The complex development effort to build the world’s largest UAV and most advanced multi-sensor processing system was not the only obstacle MAV6 faced, company officials claim. A hostile government customer, sweeping government-imposed requirements changes and persistent funding constraints constantly eroded the program eventually bringing it to a halt.

As technical difficulties mounted and development costs increased, the Air Force gradually scaled back the range of work MAV6 was authorized to continue. While under Army management, the Blue Devil II program was initially estimated to be delivered at a cost of $137 million, but after the budget was transferred to the Air Force, the scope of the program was reduced and subsequently, the budget scaled down to $86 million, an estimate that was obviously more wishful thinking than anything else as a recent Air Force analysis estimated the costs to be much higher with an operating cost that might exceed four times the funding awarded to MAV6.

MAV6 agrees that there was cost overrun in the program, but blames the Air Force for delaying the acquisition process “We did underestimate the complexity and scale of the effort,” MAV6 official comments, but it wasn’t only the company to blame for the problems, “It has been the Air Force’s failure to fund Mav6′s BD2 contract in a timely manner that has represented the biggest impact to the program.” company officials commented in the ‘Edgefighter‘ blog post. “It took almost a year for the Air Force to definitize Mav6′s contract – almost six months longer than the maximum time limit stipulated by the Federal Acquisition Regulations. During this period and despite that fact that Congress provided the Air Force with full funding for the BD2 program, Mav6′s ‘undefinitized’ contract was incrementally funded in small blocks. This constraint made it impossible for Mav6 to fully staff the BD2 development effort or fund subcontractors and vendors.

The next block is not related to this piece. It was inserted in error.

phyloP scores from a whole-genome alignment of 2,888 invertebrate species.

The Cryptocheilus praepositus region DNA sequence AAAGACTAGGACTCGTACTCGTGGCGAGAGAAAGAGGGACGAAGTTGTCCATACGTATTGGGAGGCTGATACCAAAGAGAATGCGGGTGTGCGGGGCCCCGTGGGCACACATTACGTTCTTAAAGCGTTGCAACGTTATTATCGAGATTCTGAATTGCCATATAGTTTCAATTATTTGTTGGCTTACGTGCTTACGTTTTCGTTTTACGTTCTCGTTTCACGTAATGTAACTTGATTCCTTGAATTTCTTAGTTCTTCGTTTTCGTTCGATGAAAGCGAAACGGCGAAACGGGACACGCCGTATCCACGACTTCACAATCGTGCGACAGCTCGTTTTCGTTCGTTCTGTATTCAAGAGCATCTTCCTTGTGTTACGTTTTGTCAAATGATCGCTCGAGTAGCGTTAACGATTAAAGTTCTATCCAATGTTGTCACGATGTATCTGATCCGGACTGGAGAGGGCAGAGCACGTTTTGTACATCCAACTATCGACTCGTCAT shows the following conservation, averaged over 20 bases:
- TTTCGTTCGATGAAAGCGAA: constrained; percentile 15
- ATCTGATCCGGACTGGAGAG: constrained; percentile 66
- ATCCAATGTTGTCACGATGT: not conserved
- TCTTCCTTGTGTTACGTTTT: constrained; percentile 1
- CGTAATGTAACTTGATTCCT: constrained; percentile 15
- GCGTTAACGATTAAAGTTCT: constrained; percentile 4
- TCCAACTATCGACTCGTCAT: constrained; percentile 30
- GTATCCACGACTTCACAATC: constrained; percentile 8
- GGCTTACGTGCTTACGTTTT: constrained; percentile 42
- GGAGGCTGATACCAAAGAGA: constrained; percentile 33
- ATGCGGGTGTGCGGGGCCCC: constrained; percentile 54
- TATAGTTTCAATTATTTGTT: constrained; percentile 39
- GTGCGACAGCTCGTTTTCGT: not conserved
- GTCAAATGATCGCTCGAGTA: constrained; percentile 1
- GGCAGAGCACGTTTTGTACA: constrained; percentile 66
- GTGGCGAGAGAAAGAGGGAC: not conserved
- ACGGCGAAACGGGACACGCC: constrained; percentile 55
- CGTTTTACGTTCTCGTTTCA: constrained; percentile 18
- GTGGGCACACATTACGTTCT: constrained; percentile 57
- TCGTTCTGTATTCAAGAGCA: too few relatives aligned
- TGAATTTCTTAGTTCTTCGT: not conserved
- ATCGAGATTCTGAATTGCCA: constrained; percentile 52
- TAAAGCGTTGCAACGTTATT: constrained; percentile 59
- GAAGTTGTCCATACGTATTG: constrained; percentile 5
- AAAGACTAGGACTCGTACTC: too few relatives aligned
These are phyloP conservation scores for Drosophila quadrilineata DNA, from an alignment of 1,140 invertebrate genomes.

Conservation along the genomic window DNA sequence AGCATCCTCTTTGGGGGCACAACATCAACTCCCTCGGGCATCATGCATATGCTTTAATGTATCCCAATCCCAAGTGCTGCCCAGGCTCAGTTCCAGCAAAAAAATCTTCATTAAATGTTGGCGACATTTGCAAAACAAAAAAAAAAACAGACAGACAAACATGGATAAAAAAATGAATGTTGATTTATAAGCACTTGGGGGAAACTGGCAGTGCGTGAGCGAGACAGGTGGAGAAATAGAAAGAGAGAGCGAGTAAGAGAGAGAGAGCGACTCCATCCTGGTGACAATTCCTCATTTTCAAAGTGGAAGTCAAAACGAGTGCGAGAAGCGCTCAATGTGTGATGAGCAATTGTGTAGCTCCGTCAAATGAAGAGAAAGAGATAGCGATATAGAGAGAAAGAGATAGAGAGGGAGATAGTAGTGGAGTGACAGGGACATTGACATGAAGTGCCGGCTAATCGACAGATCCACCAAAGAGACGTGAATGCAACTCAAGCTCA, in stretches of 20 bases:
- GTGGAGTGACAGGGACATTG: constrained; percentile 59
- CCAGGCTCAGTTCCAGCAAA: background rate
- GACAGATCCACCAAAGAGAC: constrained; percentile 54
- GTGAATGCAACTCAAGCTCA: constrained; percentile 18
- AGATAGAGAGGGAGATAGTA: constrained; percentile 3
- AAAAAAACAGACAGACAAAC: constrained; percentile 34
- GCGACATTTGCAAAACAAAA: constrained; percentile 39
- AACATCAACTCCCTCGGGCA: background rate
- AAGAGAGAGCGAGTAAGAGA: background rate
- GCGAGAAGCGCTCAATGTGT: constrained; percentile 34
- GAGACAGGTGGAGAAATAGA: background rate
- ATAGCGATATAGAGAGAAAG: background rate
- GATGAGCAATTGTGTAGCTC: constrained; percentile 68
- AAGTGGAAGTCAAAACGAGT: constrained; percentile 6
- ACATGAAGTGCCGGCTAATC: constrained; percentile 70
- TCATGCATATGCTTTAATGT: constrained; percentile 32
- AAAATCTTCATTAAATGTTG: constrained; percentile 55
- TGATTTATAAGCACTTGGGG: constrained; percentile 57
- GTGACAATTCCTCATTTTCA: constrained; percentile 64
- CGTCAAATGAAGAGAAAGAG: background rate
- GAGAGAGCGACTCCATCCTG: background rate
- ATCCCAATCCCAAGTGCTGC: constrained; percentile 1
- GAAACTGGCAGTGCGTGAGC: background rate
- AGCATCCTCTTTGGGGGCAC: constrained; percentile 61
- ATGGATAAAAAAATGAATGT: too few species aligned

MAV6 said the program has incurred only 12% cost growth over the $86 million, which, according to MAV6, will bring the total investment to just above $126 million for the M1400 to reach flyaway status, well below the original $137 million originally budgeted for this quick reaction program. MAV6 claims it has already accumulated 90-95% of the M1400 development effort and are months away from first flight. “To date, the U.S. taxpayers have invested $150 million (more if you include funds executed directly by the Air Force) in development of the BD2 capability… ” MAV6 said. The company complained that after the initial move by the Air Force to terminate the BD2 program has failed, the Air Force demanded ‘wholesale changes’ to the BD2 development plan, including the new requirement for FAA flight certification for the unmanned M1400 airship, without providing additional funding for these tasks. This requirement is not exclusive for MAV6, since 2010 it became mandatory for all vehicles flying in national airspace. in contrast, MAV6 is contesting this claim, saying UAS as well as manned combat aircraft (such as the F-16, F-22 or F-35) are not subjected to such requirements although they transit in national airspace.